Stated Weight: 14.6 oz / 415 g
Volume: 32 oz / 1 L
Dimensions: 5″ x 6″ / 127mm x 152mm
- Redesigned valve and regulator for simmer control
- Metal handles provide a robust interface for both cooking and eating
- Convenient push-button igniter
- Lower spoon angle for easier eating from the cup
- Insulating drink-through lid & measuring cup
- Sideways burner storage minimizes pack space
- Fuel canister stabilizer included
- Compatible Jetboil accessories
Days Tested: 15
Test Locations: Indian Creek, Zion, Utah; Vail, Colorado, and camping all over Colorado
Jetboil’s new stove, the MiniMo, is a canister-based, modular backcountry stove with a design similar to previous Jetboil stoves like the Flash and the Sol and the MSR Reactor. Unlike those stoves, however, the MiniMo features a simmer control that Jetboil says allows you to cook your meals, rather than just boiling water for them.
More details on the MiniMo’s modular, canister-based system can be found in my review of the now-retired Sol Ti, but in short, the cooking system is made of a small stove that screws onto the top of an isobutane/propane canister. The top of the stove locks on to the bottom of the MiniMo’s cook pot via grooves in the aluminum heat exchanger. The three stove components stand upright, resembling a totem pole.
Size and Capacity
The MiniMo is essentially a slightly refined and slimmer version of Jetboil’s large-capacity Sumo. Even though it has a smaller pot than the Sumo, both of their pots are wider in stature relative to the Sol or Flash. The extra width provides additional surface area through which to draw heat from the flame, and also makes it easier to get a spoon in there.
While the broad pot makes the MiniMo seem like it would fall between the Flash and Sumo in terms of volume, the MiniMo and Flash’s pot can both hold 1 liter. And at full blast, the MiniMo cranks out enough heat to boil a pint of water (roughly half a liter) in about 100-130 seconds.
Jetboil claims that the MiniMo has better simmer control than stoves like the Flash and Sol, and this is undoubtedly true. While you can run other Jetboil stoves at less-than-full blast, the MiniMo’s paperclip-esque flow controller turns farther from fully open to fully closed. This allows for a broader range of adjustment of the amount of fuel flowing from the canister, and makes it possible to dial back the stove’s output more precisely and run it at a lower heat setting. Culinarily advanced backpackers will really appreciate this, as it opens up many more cooking possibilities. For example, it’s much easier to cook vegetables without torching them if the stove can sit at a moderate setting.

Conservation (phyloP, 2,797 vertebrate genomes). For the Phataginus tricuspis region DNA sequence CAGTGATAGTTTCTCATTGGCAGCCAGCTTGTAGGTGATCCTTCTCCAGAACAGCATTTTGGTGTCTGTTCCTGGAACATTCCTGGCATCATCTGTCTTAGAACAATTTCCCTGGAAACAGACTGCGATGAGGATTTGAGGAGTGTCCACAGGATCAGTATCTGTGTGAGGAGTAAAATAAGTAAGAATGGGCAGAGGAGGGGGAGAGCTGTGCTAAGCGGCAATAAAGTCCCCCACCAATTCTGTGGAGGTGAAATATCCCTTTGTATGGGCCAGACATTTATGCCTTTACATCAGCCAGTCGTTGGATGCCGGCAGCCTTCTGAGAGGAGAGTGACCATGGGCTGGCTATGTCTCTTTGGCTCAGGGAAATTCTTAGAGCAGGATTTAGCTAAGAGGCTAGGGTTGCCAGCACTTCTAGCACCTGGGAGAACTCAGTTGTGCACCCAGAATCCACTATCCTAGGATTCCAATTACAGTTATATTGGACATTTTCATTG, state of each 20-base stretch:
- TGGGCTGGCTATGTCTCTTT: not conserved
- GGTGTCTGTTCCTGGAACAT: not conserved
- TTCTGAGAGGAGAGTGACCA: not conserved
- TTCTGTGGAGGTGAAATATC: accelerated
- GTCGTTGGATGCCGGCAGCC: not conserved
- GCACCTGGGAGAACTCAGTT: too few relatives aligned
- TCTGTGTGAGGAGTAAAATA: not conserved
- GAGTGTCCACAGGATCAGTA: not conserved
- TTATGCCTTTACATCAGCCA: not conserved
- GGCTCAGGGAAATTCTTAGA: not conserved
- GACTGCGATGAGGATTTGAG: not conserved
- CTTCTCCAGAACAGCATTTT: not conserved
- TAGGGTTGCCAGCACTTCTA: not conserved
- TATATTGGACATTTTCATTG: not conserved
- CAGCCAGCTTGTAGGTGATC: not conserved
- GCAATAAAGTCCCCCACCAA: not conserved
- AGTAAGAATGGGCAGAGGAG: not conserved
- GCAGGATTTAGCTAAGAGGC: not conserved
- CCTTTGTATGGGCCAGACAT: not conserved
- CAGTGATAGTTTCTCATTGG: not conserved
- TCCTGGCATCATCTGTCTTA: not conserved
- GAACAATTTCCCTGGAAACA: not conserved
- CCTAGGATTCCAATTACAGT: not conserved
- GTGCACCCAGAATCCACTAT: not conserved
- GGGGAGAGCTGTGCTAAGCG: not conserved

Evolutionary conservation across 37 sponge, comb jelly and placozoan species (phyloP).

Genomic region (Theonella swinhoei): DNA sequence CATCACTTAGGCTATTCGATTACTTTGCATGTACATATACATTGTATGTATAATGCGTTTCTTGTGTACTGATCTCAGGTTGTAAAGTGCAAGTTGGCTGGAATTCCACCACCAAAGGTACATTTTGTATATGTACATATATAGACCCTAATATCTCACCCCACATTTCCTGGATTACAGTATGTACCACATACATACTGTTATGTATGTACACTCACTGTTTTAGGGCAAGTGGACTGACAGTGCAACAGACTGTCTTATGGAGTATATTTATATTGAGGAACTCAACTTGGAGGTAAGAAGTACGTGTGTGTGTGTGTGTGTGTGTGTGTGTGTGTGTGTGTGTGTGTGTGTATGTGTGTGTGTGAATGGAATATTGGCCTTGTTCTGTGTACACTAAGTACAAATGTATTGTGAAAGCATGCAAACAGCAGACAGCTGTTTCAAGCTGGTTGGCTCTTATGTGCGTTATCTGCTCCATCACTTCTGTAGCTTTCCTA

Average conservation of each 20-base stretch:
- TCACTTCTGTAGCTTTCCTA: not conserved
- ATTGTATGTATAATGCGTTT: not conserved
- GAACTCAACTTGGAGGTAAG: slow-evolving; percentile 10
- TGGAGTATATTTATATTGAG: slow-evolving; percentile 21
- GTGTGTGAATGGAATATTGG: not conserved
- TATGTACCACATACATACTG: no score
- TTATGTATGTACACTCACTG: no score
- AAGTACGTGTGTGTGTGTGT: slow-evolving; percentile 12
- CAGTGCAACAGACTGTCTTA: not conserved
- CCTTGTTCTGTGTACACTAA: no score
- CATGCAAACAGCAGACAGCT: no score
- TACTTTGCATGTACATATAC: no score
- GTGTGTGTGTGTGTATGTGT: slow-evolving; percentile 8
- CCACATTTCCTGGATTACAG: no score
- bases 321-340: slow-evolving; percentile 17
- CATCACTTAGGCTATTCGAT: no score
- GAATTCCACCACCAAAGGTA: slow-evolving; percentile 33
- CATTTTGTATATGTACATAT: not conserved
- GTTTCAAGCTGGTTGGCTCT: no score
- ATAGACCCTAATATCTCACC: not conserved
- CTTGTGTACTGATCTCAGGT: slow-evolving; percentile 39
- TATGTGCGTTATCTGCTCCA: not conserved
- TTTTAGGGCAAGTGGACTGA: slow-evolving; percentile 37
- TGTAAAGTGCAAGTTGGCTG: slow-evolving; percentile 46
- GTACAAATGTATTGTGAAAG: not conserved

You may not care as much about using this simmer feature if you intend to use your stove primarily for boiling water. You can still run the MiniMo at full blast to achieve a quick boil, but if efficiency and short boiling times are all you’re interested in, you might be better of with the Jetboil Flash or MSR Reactor.
If you’re new to these types of stoves, there are a couple of limitations (which apply to any canister stove) that you should be aware of. Given the type of fuel used, as well as the delivery system from canister to flame (there is no way to further pressurize the canister or pre-heat the fuel), this class of stoves doesn’t do particularly well at high altitudes or in extremely cold temperatures.
The high altitude limitation is something to be aware of, but shouldn’t be a big issue for those camping in the lower 48 states. In my experience, the cold temperature boundary has been somewhere around 15 to 20º F. Below that, you’re definitely going to be struggling to get the stove lit and keep it going. (If you’re going out in conditions below 25º F, I would definitely bring a lighter with you, just in case.)
These are important considerations, but the MiniMo has me covered for about 80 percent of the nights I spend in a tent (including car camping, at the crag, and so on). For serious car camping with a larger group, no canister-based backpacking stove is going to compete with something like a big, two-burner Coleman, and high altitude mountaineers will probably want a stove with higher output, better wind resistance, and a pump-pressurized fuel source. But outside of these scenarios, the MiniMo is an excellent jack-of-all-trades stove.
The MiniMo’s pot has two handles that fold in to wrap around it. The Jetboil stoves I’ve had over the past ten years (a couple Flashes and a Sol Ti) all had fabric handles that were part of the neoprene sleeve insulating the pot, but I never found these handles too confidence inspiring when the pot was filled with hot coffee. More than once I’ve almost had a full pot slide out of the sleeve entirely when trying to hold it with the neoprene handles. The addition of proper handles to the MiniMo is a welcome change, in my opinion.
The MiniMo has what appears to be the same built-in igniter that is used on other Jetboil stoves, and it has performed more reliably than the Flash stoves I’ve had in the past. Several of the Flash stoves I’ve used had occasional but recurring problems with the igniter not sparking the fuel, but I haven’t had a single issue with the MiniMo’s igniter.
I think the MiniMo is an excellent new addition to Jetboil’s line of stoves. The MiniMo bears a distinct resemblance to the Jetboil stoves that came before it, but has greatly-appreciated improvements like the new pot handles and simmer control.
If you’re familiar with canister-based stoves and know one will suit your needs, the Jetboil MiniMo is a fantastic option, especially if you’re looking to cook (rather than just boil) your backcountry meals.